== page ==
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All about Maharashtra’s State Solar Policy

All about Maharashtra’s State Solar Policy Blog Banner

Maharashtra is the 3rd biggest state in India by size but currently ranks 8th in the list of top solar power contributing states. It evidently has ample potential to develop and increase its solar power production capacity.

Currently, Maharashtra has a cumulative capacity of 1.1 Gw of solar power. As MNRE is gearing up to meet the solar installation goal of 175GW by 2022, the state of Maharashtra has set an ambitious target of achieving 12 GW of solar power by 2022.

The state has revised and updated its solar policy to meet this target.

Highlights of the Current Solar power policy of Maharashtra:

Planned Target Solar Capacity for the State

Maharashtra has set a target of generating additional grid-connected solar power capacity of 7500 MW by 2019. Of this, 2500 MW would be generated as a public-private partnership with MAHAGENCO (Maharashtra State Power Generation Company Ltd, formerly known as the MSEB). The remaining 5000MW solar power projects will be tendered to other developers.

Public-Private Partnership for Solar Generation with MAHAGENCO

10% of the target planned to be developed using public-private partnership will be implemented at public spaces along water bodies belonging to the Water Resources Department and local government bodies like lakes, canals, channels and so on.

MAHAGENCO will sign agreements with the local government bodies and the Water Resources Department regarding project installation, project management, revenue sharing, etc.

The electricity developed using this mode will be used for fulfilling the RGO (Revenue Generation Obligation) of the MAHAGENCO, and the tariff will be fixed by the MERC.

Public Solar Parks

The Public Private Partnership can also be carried in the form of solar parks. Solar parks will be installed in townships, industrial areas, and warehouse zones, wherever location is available. Departments like the Water Resources department, Metro or Public Transport department can partner with MAHAGENCO to build solar parks.

The electricity generated from solar parks will be sold to distribution licensees via competitive bidding, or for third-party sale, or captive purposes both within and outside the state. Projects developed as solar parks should have a minimum solar capacity of 1MW or more.

Private Solar Parks

Private investors can also build independent solar parks in the state. If a solar installation project has a target capacity of less than 1 MW, it can be developed if several projects of minimum 250 kW capacity are combined.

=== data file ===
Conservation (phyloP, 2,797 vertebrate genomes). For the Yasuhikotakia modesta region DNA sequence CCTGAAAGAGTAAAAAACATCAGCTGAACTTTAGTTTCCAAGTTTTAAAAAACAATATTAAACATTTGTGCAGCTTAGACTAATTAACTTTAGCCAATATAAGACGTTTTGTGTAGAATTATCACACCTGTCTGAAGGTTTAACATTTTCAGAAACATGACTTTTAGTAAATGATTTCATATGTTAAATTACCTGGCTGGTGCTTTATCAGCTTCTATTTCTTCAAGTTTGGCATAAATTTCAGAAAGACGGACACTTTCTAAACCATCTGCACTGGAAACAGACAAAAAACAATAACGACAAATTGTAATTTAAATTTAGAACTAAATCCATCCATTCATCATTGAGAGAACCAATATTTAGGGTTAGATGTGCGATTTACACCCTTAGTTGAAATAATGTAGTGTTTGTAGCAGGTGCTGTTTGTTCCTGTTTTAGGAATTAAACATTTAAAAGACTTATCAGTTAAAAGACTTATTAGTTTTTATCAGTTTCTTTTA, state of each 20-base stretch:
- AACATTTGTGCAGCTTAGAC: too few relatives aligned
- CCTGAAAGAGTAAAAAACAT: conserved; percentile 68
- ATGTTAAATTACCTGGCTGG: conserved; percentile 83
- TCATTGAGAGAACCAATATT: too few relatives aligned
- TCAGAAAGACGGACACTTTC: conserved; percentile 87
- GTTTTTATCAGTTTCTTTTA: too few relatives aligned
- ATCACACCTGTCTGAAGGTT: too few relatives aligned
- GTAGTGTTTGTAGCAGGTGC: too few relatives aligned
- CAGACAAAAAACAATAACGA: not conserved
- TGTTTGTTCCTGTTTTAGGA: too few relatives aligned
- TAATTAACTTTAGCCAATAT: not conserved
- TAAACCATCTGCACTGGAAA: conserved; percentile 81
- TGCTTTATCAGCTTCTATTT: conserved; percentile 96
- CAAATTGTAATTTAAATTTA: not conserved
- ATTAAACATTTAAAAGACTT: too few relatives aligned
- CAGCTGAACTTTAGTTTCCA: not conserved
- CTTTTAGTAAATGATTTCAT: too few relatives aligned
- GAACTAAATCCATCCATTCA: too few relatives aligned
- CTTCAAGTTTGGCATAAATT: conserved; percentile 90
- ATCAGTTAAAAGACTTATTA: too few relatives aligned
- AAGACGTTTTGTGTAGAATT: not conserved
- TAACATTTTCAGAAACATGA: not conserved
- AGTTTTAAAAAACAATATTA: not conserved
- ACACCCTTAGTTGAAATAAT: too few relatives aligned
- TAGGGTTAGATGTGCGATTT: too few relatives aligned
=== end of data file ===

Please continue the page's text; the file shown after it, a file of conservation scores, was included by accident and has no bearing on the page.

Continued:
The MSEDCL is in charge of providing grid connectivity to these smaller projects if the overall combined capacity exceeds 1 MW.

The project developer should procure the land required for private solar parks. However, the private investor can approach the respective district collector to grant government wastelands on a leasehold basis.

Concessions offered by the State Government for Development of Solar Power Projects

  • Government land, if available will be granted without auction for the manufacturing of solar modules, panels, and other allied machinery at 50% concessional rate.
  • Solar power projects developed under this policy are free from obtaining NOC from the Pollution Control Board.
  • Distribution license holders can purchase electricity from private solar power projects via competitive bidding, under the approval of the MERC. In the competitive bidding, solar projects can either participate independently or on a cluster basis.
  • Private solar project developer can generate solar electricity for third-party sale or captive use within or outside the state. It can also be sold via the Renewable Energy Mechanism.
  • Equipment used for solar power projects must meet the technical standards set by the MNRE.
  • Private developers can also register their solar power projects as Industrial units under the Industrial Department.
  • All solar power projects implemented in the state must be registered with the MEDA (Maharashtra Energy Development Agency).
  • Solar power projects are exempted from electricity duty for the first ten years of operation.

Rooftop Solar

Maharashtra approved the state’s rooftop solar energy policy in January 2016.

  • The policy offers several concessions encouraging both public departments and private entities to go solar. The policy instructs Civic Development Authorities to provide construction permission only to government buildings and colonies that pledge to install rooftop solar.
  • Government and semi-government offices that have pledged to go solar can receive up to 100% subsidy, while private offices and companies can receive up to 15% subsidy for installing rooftop solar panels.
  • Residential, commercial and industrial buildings are setting up rooftop solar systems to cut down energy bills, making use of the subsidies offered by the government.

Net Metering for Domestic Solar Rooftops

Maharashtra provides a net metering system for domestic solar rooftops. The size of the solar system determines the voltage level that will be fed into the grid, and the MSEDCL (Maharashtra State Electricity Distribution Co. Ltd.) is in charge of the application processing for Net Metering.

Maharashtra – Finding its Place in the Sun

Geographically located in an area which receives plenty of sunshine nearly 250 to 300 days of the year, with average radiation of up to 4 to 6 kWh per sq.m, the state of Maharashtra is poised to find its place in the sun.

The favourable solar policies of the Central Government further support Maharashtra’s solar industry helping it emerge as one of the leading solar power producers in the country.

editor

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